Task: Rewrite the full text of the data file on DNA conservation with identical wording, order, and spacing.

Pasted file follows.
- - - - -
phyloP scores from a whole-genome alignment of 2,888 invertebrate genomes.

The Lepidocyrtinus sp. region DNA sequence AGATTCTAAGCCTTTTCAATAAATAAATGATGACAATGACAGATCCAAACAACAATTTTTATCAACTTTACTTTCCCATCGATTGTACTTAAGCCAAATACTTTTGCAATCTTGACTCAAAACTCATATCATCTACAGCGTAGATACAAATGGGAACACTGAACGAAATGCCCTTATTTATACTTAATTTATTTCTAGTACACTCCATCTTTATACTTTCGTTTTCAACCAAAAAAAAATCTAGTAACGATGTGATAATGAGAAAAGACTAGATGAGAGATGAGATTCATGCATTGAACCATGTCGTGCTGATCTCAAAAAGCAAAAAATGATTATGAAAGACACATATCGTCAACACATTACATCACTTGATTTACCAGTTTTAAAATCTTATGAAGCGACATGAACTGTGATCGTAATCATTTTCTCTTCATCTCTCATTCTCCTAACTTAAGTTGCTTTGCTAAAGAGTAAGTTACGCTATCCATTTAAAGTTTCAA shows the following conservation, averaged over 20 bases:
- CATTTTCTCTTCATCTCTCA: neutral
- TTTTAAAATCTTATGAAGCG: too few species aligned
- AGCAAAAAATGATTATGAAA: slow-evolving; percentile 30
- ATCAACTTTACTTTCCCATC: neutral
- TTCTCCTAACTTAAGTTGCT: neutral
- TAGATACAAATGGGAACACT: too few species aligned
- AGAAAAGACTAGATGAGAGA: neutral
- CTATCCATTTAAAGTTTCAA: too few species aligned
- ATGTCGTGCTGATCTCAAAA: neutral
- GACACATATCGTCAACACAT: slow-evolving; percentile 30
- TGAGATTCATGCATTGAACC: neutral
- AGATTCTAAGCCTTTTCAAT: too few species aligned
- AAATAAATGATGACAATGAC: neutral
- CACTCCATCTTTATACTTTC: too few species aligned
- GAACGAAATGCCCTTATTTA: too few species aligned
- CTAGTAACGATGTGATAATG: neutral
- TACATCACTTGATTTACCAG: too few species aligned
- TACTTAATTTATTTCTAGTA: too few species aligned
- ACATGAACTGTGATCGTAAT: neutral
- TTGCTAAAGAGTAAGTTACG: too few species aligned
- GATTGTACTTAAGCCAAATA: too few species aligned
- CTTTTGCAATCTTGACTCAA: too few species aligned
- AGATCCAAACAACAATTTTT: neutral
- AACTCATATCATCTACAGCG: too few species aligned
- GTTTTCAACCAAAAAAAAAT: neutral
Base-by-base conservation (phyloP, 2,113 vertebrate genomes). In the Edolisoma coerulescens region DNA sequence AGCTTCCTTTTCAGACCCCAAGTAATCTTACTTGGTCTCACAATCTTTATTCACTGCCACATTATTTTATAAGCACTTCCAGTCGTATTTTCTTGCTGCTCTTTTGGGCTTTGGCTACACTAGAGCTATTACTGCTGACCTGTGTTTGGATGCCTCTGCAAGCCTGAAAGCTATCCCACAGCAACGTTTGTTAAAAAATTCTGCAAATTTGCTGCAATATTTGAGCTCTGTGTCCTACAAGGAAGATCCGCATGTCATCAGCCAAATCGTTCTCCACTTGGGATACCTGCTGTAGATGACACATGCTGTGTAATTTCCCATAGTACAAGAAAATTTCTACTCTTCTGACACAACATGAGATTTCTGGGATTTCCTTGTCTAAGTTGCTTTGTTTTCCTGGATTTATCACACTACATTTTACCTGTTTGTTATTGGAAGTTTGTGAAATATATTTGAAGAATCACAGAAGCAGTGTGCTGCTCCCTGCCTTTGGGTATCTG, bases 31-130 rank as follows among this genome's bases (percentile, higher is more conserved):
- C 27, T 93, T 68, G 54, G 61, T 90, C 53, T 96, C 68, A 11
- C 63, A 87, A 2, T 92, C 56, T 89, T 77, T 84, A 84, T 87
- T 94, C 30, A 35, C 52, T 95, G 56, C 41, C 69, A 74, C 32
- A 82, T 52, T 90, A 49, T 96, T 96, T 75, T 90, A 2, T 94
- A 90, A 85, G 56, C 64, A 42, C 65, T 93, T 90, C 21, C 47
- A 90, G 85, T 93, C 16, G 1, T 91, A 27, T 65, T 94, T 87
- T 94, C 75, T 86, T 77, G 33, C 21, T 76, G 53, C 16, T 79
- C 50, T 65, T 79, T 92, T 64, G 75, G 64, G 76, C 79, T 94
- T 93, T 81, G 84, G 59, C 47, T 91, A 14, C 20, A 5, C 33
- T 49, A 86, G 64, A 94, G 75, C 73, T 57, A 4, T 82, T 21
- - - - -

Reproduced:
phyloP scores from a whole-genome alignment of 2,888 invertebrate genomes.

The Lepidocyrtinus sp. region DNA sequence AGATTCTAAGCCTTTTCAATAAATAAATGATGACAATGACAGATCCAAACAACAATTTTTATCAACTTTACTTTCCCATCGATTGTACTTAAGCCAAATACTTTTGCAATCTTGACTCAAAACTCATATCATCTACAGCGTAGATACAAATGGGAACACTGAACGAAATGCCCTTATTTATACTTAATTTATTTCTAGTACACTCCATCTTTATACTTTCGTTTTCAACCAAAAAAAAATCTAGTAACGATGTGATAATGAGAAAAGACTAGATGAGAGATGAGATTCATGCATTGAACCATGTCGTGCTGATCTCAAAAAGCAAAAAATGATTATGAAAGACACATATCGTCAACACATTACATCACTTGATTTACCAGTTTTAAAATCTTATGAAGCGACATGAACTGTGATCGTAATCATTTTCTCTTCATCTCTCATTCTCCTAACTTAAGTTGCTTTGCTAAAGAGTAAGTTACGCTATCCATTTAAAGTTTCAA shows the following conservation, averaged over 20 bases:
- CATTTTCTCTTCATCTCTCA: neutral
- TTTTAAAATCTTATGAAGCG: too few species aligned
- AGCAAAAAATGATTATGAAA: slow-evolving; percentile 30
- ATCAACTTTACTTTCCCATC: neutral
- TTCTCCTAACTTAAGTTGCT: neutral
- TAGATACAAATGGGAACACT: too few species aligned
- AGAAAAGACTAGATGAGAGA: neutral
- CTATCCATTTAAAGTTTCAA: too few species aligned
- ATGTCGTGCTGATCTCAAAA: neutral
- GACACATATCGTCAACACAT: slow-evolving; percentile 30
- TGAGATTCATGCATTGAACC: neutral
- AGATTCTAAGCCTTTTCAAT: too few species aligned
- AAATAAATGATGACAATGAC: neutral
- CACTCCATCTTTATACTTTC: too few species aligned
- GAACGAAATGCCCTTATTTA: too few species aligned
- CTAGTAACGATGTGATAATG: neutral
- TACATCACTTGATTTACCAG: too few species aligned
- TACTTAATTTATTTCTAGTA: too few species aligned
- ACATGAACTGTGATCGTAAT: neutral
- TTGCTAAAGAGTAAGTTACG: too few species aligned
- GATTGTACTTAAGCCAAATA: too few species aligned
- CTTTTGCAATCTTGACTCAA: too few species aligned
- AGATCCAAACAACAATTTTT: neutral
- AACTCATATCATCTACAGCG: too few species aligned
- GTTTTCAACCAAAAAAAAAT: neutral
Base-by-base conservation (phyloP, 2,113 vertebrate genomes). In the Edolisoma coerulescens region DNA sequence AGCTTCCTTTTCAGACCCCAAGTAATCTTACTTGGTCTCACAATCTTTATTCACTGCCACATTATTTTATAAGCACTTCCAGTCGTATTTTCTTGCTGCTCTTTTGGGCTTTGGCTACACTAGAGCTATTACTGCTGACCTGTGTTTGGATGCCTCTGCAAGCCTGAAAGCTATCCCACAGCAACGTTTGTTAAAAAATTCTGCAAATTTGCTGCAATATTTGAGCTCTGTGTCCTACAAGGAAGATCCGCATGTCATCAGCCAAATCGTTCTCCACTTGGGATACCTGCTGTAGATGACACATGCTGTGTAATTTCCCATAGTACAAGAAAATTTCTACTCTTCTGACACAACATGAGATTTCTGGGATTTCCTTGTCTAAGTTGCTTTGTTTTCCTGGATTTATCACACTACATTTTACCTGTTTGTTATTGGAAGTTTGTGAAATATATTTGAAGAATCACAGAAGCAGTGTGCTGCTCCCTGCCTTTGGGTATCTG, bases 31-130 rank as follows among this genome's bases (percentile, higher is more conserved):
- C 27, T 93, T 68, G 54, G 61, T 90, C 53, T 96, C 68, A 11
- C 63, A 87, A 2, T 92, C 56, T 89, T 77, T 84, A 84, T 87
- T 94, C 30, A 35, C 52, T 95, G 56, C 41, C 69, A 74, C 32
- A 82, T 52, T 90, A 49, T 96, T 96, T 75, T 90, A 2, T 94
- A 90, A 85, G 56, C 64, A 42, C 65, T 93, T 90, C 21, C 47
- A 90, G 85, T 93, C 16, G 1, T 91, A 27, T 65, T 94, T 87
- T 94, C 75, T 86, T 77, G 33, C 21, T 76, G 53, C 16, T 79
- C 50, T 65, T 79, T 92, T 64, G 75, G 64, G 76, C 79, T 94
- T 93, T 81, G 84, G 59, C 47, T 91, A 14, C 20, A 5, C 33
- T 49, A 86, G 64, A 94, G 75, C 73, T 57, A 4, T 82, T 21